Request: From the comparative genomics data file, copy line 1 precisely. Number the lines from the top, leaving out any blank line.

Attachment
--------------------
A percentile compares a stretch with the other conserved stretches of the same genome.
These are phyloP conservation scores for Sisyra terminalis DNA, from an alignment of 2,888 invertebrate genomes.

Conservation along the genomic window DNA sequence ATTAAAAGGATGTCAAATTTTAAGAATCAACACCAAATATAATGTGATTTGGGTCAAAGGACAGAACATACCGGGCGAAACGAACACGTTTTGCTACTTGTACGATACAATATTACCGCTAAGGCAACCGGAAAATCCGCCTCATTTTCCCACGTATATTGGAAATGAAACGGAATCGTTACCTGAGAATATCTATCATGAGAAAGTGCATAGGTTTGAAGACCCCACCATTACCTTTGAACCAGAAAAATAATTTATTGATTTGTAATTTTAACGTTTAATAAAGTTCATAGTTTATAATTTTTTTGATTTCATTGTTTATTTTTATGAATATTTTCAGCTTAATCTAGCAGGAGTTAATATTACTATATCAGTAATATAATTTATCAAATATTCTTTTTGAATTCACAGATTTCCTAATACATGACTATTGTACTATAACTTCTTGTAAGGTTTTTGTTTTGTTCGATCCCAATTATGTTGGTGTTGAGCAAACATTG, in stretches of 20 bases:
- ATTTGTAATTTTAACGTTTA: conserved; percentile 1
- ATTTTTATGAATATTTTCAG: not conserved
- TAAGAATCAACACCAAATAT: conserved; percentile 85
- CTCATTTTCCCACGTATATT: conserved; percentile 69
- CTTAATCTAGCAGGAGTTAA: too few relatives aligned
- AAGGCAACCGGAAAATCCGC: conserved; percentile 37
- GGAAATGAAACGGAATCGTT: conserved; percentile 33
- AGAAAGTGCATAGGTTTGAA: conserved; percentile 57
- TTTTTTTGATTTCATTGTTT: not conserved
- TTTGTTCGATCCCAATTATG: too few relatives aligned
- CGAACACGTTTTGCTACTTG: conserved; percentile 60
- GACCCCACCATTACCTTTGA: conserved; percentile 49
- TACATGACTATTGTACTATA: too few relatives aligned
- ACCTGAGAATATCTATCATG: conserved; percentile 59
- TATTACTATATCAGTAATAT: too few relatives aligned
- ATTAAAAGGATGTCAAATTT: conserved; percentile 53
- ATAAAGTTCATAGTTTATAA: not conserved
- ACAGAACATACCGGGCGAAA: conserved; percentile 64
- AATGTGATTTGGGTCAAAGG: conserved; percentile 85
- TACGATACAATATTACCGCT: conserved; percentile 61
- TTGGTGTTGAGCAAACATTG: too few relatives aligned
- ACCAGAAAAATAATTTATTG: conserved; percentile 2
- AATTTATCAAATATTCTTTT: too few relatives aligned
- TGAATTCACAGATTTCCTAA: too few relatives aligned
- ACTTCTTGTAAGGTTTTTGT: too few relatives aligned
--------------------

A percentile compares a stretch with the other conserved stretches of the same genome.